Overall, “Hatchet II” feels like the kind of movie you’d expect a regular horror convention attendee to write. Its focus is on over-the-top gore and special effects. The comedy is crass for crassness’ sake. The movie relies too much on in-jokes and name recognition. It’s fairly dumb, mildly offensive, and somewhat cheap. However, it still manages to tickle the gore hound lizard brain from time to time. The film works the best when it takes its lore seriously and actually trusts its actors to act. This occasional inspired moments liven up what is a somewhat uninspired sequel. [6/10]

Tales from the Cryptkeeper: This Wraps It Up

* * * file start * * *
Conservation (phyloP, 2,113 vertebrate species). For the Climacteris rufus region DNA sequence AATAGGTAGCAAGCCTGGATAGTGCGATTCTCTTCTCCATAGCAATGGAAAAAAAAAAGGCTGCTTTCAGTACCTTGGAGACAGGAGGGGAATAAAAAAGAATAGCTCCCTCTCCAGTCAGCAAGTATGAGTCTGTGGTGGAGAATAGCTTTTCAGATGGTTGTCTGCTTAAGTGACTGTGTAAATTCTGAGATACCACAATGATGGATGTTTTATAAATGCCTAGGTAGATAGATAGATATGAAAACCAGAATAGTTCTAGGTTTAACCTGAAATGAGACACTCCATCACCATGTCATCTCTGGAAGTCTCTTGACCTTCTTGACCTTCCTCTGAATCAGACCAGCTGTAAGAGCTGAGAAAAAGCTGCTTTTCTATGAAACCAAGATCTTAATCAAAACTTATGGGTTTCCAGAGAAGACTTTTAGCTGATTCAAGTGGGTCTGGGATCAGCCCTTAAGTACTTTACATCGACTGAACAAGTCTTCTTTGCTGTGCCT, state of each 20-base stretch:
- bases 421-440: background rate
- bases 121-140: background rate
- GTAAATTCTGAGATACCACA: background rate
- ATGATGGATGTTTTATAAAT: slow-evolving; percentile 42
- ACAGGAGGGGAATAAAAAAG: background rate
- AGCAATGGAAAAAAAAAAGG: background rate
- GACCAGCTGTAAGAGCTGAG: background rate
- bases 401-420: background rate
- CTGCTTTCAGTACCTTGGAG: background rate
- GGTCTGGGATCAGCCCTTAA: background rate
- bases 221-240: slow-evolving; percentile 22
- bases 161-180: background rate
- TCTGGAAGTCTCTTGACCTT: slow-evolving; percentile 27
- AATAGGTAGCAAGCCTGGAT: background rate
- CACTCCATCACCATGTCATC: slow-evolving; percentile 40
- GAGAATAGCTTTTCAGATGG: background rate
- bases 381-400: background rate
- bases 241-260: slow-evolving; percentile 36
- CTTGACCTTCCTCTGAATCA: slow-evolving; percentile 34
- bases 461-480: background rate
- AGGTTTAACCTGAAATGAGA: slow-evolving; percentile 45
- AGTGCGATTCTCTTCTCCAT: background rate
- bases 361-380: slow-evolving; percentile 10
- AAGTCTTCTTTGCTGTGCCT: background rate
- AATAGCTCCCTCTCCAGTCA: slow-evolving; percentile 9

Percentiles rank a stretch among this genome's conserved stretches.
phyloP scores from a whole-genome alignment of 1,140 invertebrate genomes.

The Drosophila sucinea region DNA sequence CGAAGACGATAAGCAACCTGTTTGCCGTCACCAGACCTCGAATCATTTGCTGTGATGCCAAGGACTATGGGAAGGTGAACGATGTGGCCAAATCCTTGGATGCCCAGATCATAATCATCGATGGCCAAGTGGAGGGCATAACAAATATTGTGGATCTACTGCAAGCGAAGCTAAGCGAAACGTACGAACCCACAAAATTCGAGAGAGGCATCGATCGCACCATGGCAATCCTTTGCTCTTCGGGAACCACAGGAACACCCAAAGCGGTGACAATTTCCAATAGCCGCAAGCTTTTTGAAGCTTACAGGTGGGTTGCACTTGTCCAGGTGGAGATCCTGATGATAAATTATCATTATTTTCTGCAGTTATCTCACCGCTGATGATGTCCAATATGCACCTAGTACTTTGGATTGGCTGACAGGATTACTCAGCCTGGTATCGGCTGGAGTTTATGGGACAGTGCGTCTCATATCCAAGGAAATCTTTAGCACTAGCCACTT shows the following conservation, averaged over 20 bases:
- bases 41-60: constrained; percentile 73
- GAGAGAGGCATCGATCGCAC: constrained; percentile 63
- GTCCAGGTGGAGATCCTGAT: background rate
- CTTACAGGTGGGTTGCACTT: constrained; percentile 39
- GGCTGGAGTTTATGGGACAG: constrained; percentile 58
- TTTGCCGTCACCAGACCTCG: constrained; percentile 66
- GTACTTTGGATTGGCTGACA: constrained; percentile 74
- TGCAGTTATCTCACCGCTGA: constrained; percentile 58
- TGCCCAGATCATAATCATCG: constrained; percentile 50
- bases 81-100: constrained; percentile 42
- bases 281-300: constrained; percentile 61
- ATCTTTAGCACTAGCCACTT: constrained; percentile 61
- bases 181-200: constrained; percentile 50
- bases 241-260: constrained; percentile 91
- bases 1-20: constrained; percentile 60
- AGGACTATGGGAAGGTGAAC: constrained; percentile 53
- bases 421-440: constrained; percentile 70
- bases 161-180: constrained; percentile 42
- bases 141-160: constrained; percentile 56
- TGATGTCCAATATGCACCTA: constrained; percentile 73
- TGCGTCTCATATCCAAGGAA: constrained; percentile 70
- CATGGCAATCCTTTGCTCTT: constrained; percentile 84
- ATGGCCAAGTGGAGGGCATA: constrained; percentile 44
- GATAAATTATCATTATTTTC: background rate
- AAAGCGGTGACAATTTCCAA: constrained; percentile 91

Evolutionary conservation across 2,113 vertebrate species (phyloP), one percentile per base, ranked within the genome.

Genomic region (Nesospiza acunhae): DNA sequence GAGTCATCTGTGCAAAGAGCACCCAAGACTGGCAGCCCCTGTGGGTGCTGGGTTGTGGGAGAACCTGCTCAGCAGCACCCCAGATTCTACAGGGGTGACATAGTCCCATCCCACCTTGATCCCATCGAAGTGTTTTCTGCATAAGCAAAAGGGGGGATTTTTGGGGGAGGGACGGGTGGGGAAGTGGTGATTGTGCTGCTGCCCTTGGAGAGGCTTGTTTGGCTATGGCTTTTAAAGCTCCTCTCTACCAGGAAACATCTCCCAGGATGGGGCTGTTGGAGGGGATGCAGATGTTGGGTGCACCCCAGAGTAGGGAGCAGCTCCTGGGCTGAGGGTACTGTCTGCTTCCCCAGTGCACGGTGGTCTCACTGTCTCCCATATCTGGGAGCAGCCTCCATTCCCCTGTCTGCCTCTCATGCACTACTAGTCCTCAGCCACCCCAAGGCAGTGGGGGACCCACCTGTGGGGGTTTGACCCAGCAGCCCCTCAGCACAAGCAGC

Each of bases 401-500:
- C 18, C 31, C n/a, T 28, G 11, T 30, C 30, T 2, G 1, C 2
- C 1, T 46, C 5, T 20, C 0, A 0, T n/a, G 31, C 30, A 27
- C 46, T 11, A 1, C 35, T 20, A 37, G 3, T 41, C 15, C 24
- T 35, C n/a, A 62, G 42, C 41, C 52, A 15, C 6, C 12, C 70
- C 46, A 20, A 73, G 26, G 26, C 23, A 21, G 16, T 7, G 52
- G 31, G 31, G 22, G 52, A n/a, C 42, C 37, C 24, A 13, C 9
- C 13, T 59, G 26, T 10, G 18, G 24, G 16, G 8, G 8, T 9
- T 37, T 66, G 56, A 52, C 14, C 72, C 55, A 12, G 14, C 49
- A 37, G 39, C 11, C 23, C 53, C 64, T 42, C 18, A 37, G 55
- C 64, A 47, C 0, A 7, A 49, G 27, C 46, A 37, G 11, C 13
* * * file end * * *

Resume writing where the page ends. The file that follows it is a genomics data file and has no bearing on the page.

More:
Out of the various monsters that appear in “Tales from the Cryptkeeper’s” opening credits, only the female mummy hasn’t shown up in an actual episode thus far. Well, that changes with “This Wraps It Up.” A multi-ethnic group of school kids are on a field trip to Egypt. Naomi is picked on by the other kids for being tall for her age. After the bus stalls out in a sand storm, the class comes upon a strange temple. A pair of men, calling themselves Steel and Gable, claim the building is the tomb of a lost female pharaoh. That night, Naomi has a prophetic dream seemingly leading her through the trap-laden temple. Steel and Gable, she discovers afterwards, are grave robbers and use the girl’s gift to lead them to the treasure... and the royal mummy, which naturally gets up and walks around.